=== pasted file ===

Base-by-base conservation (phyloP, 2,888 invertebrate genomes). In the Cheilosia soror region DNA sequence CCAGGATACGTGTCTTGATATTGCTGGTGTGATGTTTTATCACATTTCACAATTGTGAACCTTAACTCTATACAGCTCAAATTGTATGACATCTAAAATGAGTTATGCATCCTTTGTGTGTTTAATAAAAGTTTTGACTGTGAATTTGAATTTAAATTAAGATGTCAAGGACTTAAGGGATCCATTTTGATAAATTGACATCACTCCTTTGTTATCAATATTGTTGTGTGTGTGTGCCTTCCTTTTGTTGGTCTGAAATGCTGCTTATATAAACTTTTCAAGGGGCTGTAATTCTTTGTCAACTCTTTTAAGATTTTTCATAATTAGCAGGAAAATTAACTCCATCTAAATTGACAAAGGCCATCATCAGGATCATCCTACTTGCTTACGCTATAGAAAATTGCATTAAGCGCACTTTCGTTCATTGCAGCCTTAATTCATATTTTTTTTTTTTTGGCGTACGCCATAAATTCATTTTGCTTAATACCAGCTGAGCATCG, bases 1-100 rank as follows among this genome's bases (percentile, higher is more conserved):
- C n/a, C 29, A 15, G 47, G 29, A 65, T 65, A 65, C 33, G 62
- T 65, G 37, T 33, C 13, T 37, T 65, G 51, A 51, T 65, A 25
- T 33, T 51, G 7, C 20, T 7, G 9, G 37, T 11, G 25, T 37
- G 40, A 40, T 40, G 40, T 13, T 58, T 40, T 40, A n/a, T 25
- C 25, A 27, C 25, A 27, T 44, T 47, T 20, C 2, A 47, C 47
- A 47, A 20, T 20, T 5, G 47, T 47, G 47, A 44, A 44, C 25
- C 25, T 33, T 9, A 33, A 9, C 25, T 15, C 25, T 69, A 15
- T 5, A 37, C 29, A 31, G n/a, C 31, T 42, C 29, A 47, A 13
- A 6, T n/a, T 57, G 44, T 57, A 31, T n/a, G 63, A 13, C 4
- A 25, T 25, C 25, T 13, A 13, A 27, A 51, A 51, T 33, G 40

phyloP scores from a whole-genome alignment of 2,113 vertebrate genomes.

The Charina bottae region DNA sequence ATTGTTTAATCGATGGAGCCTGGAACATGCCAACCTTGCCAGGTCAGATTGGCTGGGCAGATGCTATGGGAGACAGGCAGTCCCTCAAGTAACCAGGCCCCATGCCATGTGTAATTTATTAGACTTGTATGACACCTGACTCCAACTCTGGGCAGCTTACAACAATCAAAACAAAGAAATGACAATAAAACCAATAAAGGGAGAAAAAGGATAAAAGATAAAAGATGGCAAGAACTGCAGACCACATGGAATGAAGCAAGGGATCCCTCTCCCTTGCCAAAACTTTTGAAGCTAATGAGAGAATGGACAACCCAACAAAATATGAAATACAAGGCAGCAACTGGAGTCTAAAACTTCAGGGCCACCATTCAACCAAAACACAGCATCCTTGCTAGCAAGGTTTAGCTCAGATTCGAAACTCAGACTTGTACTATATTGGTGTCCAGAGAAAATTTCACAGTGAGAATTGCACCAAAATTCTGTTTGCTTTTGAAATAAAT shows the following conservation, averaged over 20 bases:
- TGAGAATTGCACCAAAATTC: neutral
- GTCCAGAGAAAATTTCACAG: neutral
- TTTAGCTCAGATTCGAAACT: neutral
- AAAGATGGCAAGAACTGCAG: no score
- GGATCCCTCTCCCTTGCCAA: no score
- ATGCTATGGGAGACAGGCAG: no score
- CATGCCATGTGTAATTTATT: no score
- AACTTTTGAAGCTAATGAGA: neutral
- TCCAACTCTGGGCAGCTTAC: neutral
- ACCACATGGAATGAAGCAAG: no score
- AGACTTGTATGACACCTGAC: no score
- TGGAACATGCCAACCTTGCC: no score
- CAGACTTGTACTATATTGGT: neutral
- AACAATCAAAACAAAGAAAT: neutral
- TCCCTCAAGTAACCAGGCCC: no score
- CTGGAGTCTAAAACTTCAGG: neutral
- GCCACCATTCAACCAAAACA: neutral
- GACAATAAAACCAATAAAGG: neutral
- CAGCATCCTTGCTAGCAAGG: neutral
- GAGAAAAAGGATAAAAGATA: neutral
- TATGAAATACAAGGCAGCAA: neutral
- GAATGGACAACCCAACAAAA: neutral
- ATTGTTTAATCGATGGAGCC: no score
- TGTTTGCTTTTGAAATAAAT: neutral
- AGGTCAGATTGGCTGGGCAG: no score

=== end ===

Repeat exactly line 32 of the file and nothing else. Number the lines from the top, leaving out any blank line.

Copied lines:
- CAGCATCCTTGCTAGCAAGG: neutral